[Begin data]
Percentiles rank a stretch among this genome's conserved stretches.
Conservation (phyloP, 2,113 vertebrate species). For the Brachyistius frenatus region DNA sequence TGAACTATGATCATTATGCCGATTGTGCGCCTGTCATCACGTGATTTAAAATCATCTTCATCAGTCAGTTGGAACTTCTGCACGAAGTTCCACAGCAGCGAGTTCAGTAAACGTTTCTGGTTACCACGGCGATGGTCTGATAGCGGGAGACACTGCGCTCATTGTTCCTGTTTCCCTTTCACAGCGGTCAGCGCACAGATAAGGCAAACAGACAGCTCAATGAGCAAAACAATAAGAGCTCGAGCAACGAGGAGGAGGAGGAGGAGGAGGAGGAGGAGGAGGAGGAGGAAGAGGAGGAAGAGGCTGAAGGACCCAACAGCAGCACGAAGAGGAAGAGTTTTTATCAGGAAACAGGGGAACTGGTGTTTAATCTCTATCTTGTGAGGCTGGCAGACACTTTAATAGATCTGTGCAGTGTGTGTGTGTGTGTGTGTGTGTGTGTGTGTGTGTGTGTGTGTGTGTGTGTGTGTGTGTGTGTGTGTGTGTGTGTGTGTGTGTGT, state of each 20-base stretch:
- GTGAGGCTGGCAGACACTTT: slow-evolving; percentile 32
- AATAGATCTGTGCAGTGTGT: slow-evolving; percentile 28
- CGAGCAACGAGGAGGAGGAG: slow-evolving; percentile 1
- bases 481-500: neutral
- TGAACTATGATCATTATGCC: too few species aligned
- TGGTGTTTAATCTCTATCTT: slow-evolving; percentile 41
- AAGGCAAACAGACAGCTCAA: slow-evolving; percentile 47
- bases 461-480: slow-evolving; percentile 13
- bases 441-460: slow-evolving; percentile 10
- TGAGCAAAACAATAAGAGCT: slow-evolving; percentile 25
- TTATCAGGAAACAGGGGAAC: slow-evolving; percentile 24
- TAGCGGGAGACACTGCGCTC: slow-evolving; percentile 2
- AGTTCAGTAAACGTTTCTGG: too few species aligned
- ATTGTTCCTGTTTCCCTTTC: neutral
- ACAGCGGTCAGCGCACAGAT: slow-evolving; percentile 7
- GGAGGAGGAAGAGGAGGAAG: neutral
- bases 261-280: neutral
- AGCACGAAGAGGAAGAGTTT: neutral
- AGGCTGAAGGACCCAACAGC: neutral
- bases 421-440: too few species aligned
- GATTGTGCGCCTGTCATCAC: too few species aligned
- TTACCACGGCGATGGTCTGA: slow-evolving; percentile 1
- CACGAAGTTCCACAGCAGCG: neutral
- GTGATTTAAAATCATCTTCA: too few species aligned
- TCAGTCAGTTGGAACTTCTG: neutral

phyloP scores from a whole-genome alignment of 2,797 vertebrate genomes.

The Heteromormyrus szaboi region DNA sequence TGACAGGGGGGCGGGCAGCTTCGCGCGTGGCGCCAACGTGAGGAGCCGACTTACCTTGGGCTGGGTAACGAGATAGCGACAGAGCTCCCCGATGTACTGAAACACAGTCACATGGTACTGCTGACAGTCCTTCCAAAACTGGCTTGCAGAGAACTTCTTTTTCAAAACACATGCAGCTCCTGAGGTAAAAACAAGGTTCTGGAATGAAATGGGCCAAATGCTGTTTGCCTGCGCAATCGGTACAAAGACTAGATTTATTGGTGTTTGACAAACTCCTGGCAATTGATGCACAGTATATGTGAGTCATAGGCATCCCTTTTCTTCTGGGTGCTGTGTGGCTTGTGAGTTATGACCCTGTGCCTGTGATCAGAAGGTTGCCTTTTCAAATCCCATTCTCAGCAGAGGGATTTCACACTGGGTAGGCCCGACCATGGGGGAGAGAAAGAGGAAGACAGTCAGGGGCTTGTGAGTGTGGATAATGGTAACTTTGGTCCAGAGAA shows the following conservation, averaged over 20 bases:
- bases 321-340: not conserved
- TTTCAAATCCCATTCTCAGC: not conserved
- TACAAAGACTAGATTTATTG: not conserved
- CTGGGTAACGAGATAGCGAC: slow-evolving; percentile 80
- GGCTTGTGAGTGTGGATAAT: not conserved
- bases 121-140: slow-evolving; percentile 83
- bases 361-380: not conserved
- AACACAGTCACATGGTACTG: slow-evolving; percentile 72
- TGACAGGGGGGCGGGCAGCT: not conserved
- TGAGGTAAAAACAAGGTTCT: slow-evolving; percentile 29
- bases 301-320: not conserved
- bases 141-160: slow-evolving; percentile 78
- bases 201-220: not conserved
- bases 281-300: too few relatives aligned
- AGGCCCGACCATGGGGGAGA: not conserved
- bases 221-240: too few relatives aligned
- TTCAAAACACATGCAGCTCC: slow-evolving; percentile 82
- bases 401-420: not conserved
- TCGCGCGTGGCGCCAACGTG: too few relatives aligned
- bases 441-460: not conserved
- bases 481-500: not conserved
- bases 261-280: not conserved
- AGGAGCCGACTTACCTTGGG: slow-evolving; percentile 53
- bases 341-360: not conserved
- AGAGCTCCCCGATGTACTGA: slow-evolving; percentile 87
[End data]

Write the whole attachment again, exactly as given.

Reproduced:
Percentiles rank a stretch among this genome's conserved stretches.
Conservation (phyloP, 2,113 vertebrate species). For the Brachyistius frenatus region DNA sequence TGAACTATGATCATTATGCCGATTGTGCGCCTGTCATCACGTGATTTAAAATCATCTTCATCAGTCAGTTGGAACTTCTGCACGAAGTTCCACAGCAGCGAGTTCAGTAAACGTTTCTGGTTACCACGGCGATGGTCTGATAGCGGGAGACACTGCGCTCATTGTTCCTGTTTCCCTTTCACAGCGGTCAGCGCACAGATAAGGCAAACAGACAGCTCAATGAGCAAAACAATAAGAGCTCGAGCAACGAGGAGGAGGAGGAGGAGGAGGAGGAGGAGGAGGAGGAGGAAGAGGAGGAAGAGGCTGAAGGACCCAACAGCAGCACGAAGAGGAAGAGTTTTTATCAGGAAACAGGGGAACTGGTGTTTAATCTCTATCTTGTGAGGCTGGCAGACACTTTAATAGATCTGTGCAGTGTGTGTGTGTGTGTGTGTGTGTGTGTGTGTGTGTGTGTGTGTGTGTGTGTGTGTGTGTGTGTGTGTGTGTGTGTGTGTGTGTGT, state of each 20-base stretch:
- GTGAGGCTGGCAGACACTTT: slow-evolving; percentile 32
- AATAGATCTGTGCAGTGTGT: slow-evolving; percentile 28
- CGAGCAACGAGGAGGAGGAG: slow-evolving; percentile 1
- bases 481-500: neutral
- TGAACTATGATCATTATGCC: too few species aligned
- TGGTGTTTAATCTCTATCTT: slow-evolving; percentile 41
- AAGGCAAACAGACAGCTCAA: slow-evolving; percentile 47
- bases 461-480: slow-evolving; percentile 13
- bases 441-460: slow-evolving; percentile 10
- TGAGCAAAACAATAAGAGCT: slow-evolving; percentile 25
- TTATCAGGAAACAGGGGAAC: slow-evolving; percentile 24
- TAGCGGGAGACACTGCGCTC: slow-evolving; percentile 2
- AGTTCAGTAAACGTTTCTGG: too few species aligned
- ATTGTTCCTGTTTCCCTTTC: neutral
- ACAGCGGTCAGCGCACAGAT: slow-evolving; percentile 7
- GGAGGAGGAAGAGGAGGAAG: neutral
- bases 261-280: neutral
- AGCACGAAGAGGAAGAGTTT: neutral
- AGGCTGAAGGACCCAACAGC: neutral
- bases 421-440: too few species aligned
- GATTGTGCGCCTGTCATCAC: too few species aligned
- TTACCACGGCGATGGTCTGA: slow-evolving; percentile 1
- CACGAAGTTCCACAGCAGCG: neutral
- GTGATTTAAAATCATCTTCA: too few species aligned
- TCAGTCAGTTGGAACTTCTG: neutral

phyloP scores from a whole-genome alignment of 2,797 vertebrate genomes.

The Heteromormyrus szaboi region DNA sequence TGACAGGGGGGCGGGCAGCTTCGCGCGTGGCGCCAACGTGAGGAGCCGACTTACCTTGGGCTGGGTAACGAGATAGCGACAGAGCTCCCCGATGTACTGAAACACAGTCACATGGTACTGCTGACAGTCCTTCCAAAACTGGCTTGCAGAGAACTTCTTTTTCAAAACACATGCAGCTCCTGAGGTAAAAACAAGGTTCTGGAATGAAATGGGCCAAATGCTGTTTGCCTGCGCAATCGGTACAAAGACTAGATTTATTGGTGTTTGACAAACTCCTGGCAATTGATGCACAGTATATGTGAGTCATAGGCATCCCTTTTCTTCTGGGTGCTGTGTGGCTTGTGAGTTATGACCCTGTGCCTGTGATCAGAAGGTTGCCTTTTCAAATCCCATTCTCAGCAGAGGGATTTCACACTGGGTAGGCCCGACCATGGGGGAGAGAAAGAGGAAGACAGTCAGGGGCTTGTGAGTGTGGATAATGGTAACTTTGGTCCAGAGAA shows the following conservation, averaged over 20 bases:
- bases 321-340: not conserved
- TTTCAAATCCCATTCTCAGC: not conserved
- TACAAAGACTAGATTTATTG: not conserved
- CTGGGTAACGAGATAGCGAC: slow-evolving; percentile 80
- GGCTTGTGAGTGTGGATAAT: not conserved
- bases 121-140: slow-evolving; percentile 83
- bases 361-380: not conserved
- AACACAGTCACATGGTACTG: slow-evolving; percentile 72
- TGACAGGGGGGCGGGCAGCT: not conserved
- TGAGGTAAAAACAAGGTTCT: slow-evolving; percentile 29
- bases 301-320: not conserved
- bases 141-160: slow-evolving; percentile 78
- bases 201-220: not conserved
- bases 281-300: too few relatives aligned
- AGGCCCGACCATGGGGGAGA: not conserved
- bases 221-240: too few relatives aligned
- TTCAAAACACATGCAGCTCC: slow-evolving; percentile 82
- bases 401-420: not conserved
- TCGCGCGTGGCGCCAACGTG: too few relatives aligned
- bases 441-460: not conserved
- bases 481-500: not conserved
- bases 261-280: not conserved
- AGGAGCCGACTTACCTTGGG: slow-evolving; percentile 53
- bases 341-360: not conserved
- AGAGCTCCCCGATGTACTGA: slow-evolving; percentile 87